WiFi charging is another boost to the Lumia 920. When you buy a Lumia, you get a little stand for the phone to charge in. But, you don’t need any cords. It just sitts on or very near the charger, and automatically gets charged. For anyone with an Apple phone, you know that cords can be a big pain, and not having to worry about them is a big relief.
Overall, the Nokia 920 is a cool phone for someone who wants lots of features and free games and music. The design is a little off, but that’s not that big of a deal. Price wise, the Lumia is very cheap for $0-$20 with a plan. An iPhone is $200-$300, so you’re saving a big amount on not a big downgrade. I mean, the innovativeness of it just stands out from the crowd.
CAD (Computer-Aided Design) systems are key tools for hardware design. They make it easy to view and virtually manipulate the object you are designing. Think of Google SketchUp. It is the most basic design software available, but you can still use it to make intricate designs. zSpace takes CAD to the next level.
While attending the Engadget Expand conference in San Francisco, I was lucky enough to try out zSpace on one of their animations. zSpace really immerses you into your animation. You can move things around, virtually pick things up, disassemble items, turn them over and view them from all directions, using a stylus you hover in mid-air. Unlike 3D movies and TVs, if you turn your head or look at it from a different angle, it doesn’t get distorted. There’s less need to view it from different angles, because you can virtually rotate objects. But if someone comes up and wants to view the design in 3D (with lightweight glasses), they can look at it as well and the object won’t be distorted, it will just appear at a different angle, like in real life.
zSpace if also developer-friendly. You can get the SDK (software development kit) and design your own apps for it. There is even a contest where you design an app using zSpace’s Access Center’s system. If you win, you get a your very own zSpace system! If you do get a zSpace, applications extend across many fields. zSpace is the start to the future of engineering, graphic design, product design, and lots of other occupations. zSpace also has apps for medical needs like a 3D human body, and they encourage doctors and medical students to take part in their developer program.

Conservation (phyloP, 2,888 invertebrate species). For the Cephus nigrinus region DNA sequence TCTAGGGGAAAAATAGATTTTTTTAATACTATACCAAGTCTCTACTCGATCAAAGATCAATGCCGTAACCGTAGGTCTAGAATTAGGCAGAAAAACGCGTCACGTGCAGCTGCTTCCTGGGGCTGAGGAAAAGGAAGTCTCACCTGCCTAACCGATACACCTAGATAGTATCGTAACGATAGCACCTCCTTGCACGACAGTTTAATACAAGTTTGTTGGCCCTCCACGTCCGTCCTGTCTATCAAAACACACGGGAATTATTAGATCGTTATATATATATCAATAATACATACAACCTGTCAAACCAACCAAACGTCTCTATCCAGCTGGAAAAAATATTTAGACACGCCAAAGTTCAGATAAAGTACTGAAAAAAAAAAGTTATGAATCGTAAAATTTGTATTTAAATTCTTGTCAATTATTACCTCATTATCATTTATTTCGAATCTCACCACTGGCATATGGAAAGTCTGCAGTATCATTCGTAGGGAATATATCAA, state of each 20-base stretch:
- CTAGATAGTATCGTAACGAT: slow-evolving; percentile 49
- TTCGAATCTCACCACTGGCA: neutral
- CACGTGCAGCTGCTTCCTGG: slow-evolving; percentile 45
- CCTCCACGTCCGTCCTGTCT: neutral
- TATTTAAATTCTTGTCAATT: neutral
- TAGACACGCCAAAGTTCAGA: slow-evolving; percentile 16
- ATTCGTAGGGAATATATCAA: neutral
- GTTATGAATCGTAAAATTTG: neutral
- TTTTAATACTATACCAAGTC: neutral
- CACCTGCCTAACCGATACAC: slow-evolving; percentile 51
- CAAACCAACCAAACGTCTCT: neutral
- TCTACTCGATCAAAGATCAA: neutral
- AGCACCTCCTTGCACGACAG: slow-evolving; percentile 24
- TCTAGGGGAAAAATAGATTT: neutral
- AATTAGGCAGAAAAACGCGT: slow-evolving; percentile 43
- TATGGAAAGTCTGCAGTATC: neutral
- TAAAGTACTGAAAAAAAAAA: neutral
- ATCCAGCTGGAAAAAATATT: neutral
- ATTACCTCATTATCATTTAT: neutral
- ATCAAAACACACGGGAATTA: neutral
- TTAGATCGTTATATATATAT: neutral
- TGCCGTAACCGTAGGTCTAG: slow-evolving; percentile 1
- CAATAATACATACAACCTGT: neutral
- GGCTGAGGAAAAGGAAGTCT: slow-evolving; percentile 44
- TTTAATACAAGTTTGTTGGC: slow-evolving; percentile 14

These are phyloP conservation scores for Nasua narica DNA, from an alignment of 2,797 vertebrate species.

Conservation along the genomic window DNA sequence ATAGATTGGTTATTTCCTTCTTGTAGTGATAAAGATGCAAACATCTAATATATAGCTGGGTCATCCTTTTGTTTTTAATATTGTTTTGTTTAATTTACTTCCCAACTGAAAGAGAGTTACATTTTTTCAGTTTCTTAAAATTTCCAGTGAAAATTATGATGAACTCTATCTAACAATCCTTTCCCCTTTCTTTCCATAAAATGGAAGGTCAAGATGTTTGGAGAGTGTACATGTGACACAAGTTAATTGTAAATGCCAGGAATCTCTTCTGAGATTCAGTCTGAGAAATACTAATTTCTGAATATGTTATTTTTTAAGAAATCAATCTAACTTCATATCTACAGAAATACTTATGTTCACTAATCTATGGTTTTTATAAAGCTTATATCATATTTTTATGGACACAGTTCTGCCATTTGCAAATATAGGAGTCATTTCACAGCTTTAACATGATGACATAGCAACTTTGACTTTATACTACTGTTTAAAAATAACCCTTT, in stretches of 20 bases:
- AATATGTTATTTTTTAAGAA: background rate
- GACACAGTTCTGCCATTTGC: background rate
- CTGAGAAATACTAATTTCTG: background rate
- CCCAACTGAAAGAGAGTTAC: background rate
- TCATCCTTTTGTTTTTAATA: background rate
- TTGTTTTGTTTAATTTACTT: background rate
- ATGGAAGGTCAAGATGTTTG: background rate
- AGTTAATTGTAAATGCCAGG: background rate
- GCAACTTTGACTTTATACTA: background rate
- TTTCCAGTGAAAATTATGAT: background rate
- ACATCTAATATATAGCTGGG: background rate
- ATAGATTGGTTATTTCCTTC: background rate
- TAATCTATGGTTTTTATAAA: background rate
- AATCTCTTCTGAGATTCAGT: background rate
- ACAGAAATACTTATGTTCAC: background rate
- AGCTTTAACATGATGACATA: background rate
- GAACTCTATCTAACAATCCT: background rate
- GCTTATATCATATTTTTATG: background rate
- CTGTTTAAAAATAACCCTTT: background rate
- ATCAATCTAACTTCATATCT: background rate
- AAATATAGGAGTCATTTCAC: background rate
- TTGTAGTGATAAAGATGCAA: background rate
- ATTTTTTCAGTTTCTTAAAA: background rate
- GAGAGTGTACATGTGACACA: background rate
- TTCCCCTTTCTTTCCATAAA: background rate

zSpace is currently on the market for around $4,000, a pretty hefty sum. But, for what you’re getting, it could be worth it.
It’s an ever-raging battle between top class rivals: Google vs. Apple. The iPhone and the Nexus 4; the iPad mini and the Nexus 7; the iPad and the Nexus 10; and the MacBook Air and the new ChromeBook Pixel. All of these products are signs of their rivalry, with each pair being almost exactly the same in size and shape. This TOTW will be focusing on the not-so well known ChromeBook Pixel, Google’s new rival with Apple’s MacBook Air.
The ChromeBook Pixel, named after it’s astounding 4.3 million pixel screen, is Google’s latest, slickest, and frankly best-built laptop yet. Unfortunately, nothing can be perfect. In fact, the cons for the ChromeBook are disappointing and may be dealbreakers for some people. But, I’ll get to that later.
Hardware-wise, the ChromeBook Pixel is an absolute beauty. It has an amazing screen, as I mentioned before, and has the most pixels for a laptop in the world. It is elegantly designed, with a backlit keyboard, trackpad and touchscreen. Sadly, Google didn’t fully capitalize on the touchscreen, by limiting the actions you can use. Still, you can swipe to go back in history while you are browsing, pinch to navigate Google Maps, and do other things of that sort.
Here comes the bombs. The dealbreakers. The do or die decision-makers. The first blow is… the bootlocked bootloader. Yes, just like Windows 8, the Chrome OS is bootlocked, which means you can’t load many “lifestyle” apps like Skype. Google is trying to lead you to exclusively use Google’s alternative products, like Google Drive, Google Play, Google Music, Google Maps, Google Hangouts on Google +(instead of Skype), Google Translate, YouTube (which, in case you didn’t realize, Google owns), Google SketchUp, Google Books, Google Calendar, Google Earth and much much more. As you can see, you won’t be completely limited, but if you like apps like Pages, Microsoft Word, or other things Google hasn’t replaced, the ChromeBook Pixel may not be for you.
The second blow is the price. This is a $1,300 laptop built for a minimalist (in relative terms). Google does have a lot to offer, but with the price tab their putting on it, you would think you would get a little more freedom. You could easily get a Macbook Air for $1,000, and use Google product along with the apps you get in the app store. And personally, I think the Macbook Air looks great as well. Overall, the ChromeBook Pixel looks fantastic, and if you are open-minded about your choice of apps, and willing to swallow the cost, the ChromeBook could be for you. Otherwise, a Macbook Air might just out-sprint the ChromeBook Pixel to the finish.